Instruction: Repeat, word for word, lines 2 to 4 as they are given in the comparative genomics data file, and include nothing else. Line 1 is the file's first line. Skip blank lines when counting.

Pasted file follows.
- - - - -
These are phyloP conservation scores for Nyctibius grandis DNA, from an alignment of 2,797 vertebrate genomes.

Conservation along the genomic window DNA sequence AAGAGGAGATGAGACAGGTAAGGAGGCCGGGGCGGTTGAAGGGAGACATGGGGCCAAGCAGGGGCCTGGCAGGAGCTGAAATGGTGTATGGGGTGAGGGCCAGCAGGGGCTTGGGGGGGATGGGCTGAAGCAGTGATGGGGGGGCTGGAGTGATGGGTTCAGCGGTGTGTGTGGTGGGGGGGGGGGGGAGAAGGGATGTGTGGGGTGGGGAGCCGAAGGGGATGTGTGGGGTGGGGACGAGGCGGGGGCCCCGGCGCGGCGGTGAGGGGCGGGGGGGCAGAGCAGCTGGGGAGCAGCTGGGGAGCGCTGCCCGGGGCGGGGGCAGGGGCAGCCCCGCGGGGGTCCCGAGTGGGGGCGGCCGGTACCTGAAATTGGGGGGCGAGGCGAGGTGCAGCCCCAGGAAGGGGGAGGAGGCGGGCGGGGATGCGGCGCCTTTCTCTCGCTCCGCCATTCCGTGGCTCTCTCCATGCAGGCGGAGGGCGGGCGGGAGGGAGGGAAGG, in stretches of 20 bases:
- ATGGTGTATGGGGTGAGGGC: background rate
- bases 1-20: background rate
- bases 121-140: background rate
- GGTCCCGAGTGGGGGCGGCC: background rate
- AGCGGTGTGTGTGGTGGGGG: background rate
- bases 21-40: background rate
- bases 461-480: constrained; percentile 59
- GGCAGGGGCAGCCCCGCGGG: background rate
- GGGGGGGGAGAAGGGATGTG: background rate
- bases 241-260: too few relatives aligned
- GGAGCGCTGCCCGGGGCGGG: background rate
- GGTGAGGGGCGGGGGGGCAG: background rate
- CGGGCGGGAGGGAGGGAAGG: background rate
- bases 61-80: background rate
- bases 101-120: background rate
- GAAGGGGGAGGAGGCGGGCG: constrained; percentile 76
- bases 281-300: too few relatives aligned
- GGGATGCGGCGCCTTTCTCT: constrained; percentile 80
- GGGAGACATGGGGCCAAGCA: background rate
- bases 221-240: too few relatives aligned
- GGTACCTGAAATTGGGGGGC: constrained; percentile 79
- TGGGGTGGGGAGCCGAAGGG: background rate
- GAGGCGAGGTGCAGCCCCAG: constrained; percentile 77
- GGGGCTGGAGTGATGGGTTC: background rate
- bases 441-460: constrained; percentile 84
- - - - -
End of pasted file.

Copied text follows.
Conservation along the genomic window DNA sequence AAGAGGAGATGAGACAGGTAAGGAGGCCGGGGCGGTTGAAGGGAGACATGGGGCCAAGCAGGGGCCTGGCAGGAGCTGAAATGGTGTATGGGGTGAGGGCCAGCAGGGGCTTGGGGGGGATGGGCTGAAGCAGTGATGGGGGGGCTGGAGTGATGGGTTCAGCGGTGTGTGTGGTGGGGGGGGGGGGGAGAAGGGATGTGTGGGGTGGGGAGCCGAAGGGGATGTGTGGGGTGGGGACGAGGCGGGGGCCCCGGCGCGGCGGTGAGGGGCGGGGGGGCAGAGCAGCTGGGGAGCAGCTGGGGAGCGCTGCCCGGGGCGGGGGCAGGGGCAGCCCCGCGGGGGTCCCGAGTGGGGGCGGCCGGTACCTGAAATTGGGGGGCGAGGCGAGGTGCAGCCCCAGGAAGGGGGAGGAGGCGGGCGGGGATGCGGCGCCTTTCTCTCGCTCCGCCATTCCGTGGCTCTCTCCATGCAGGCGGAGGGCGGGCGGGAGGGAGGGAAGG, in stretches of 20 bases:
- ATGGTGTATGGGGTGAGGGC: background rate
- bases 1-20: background rate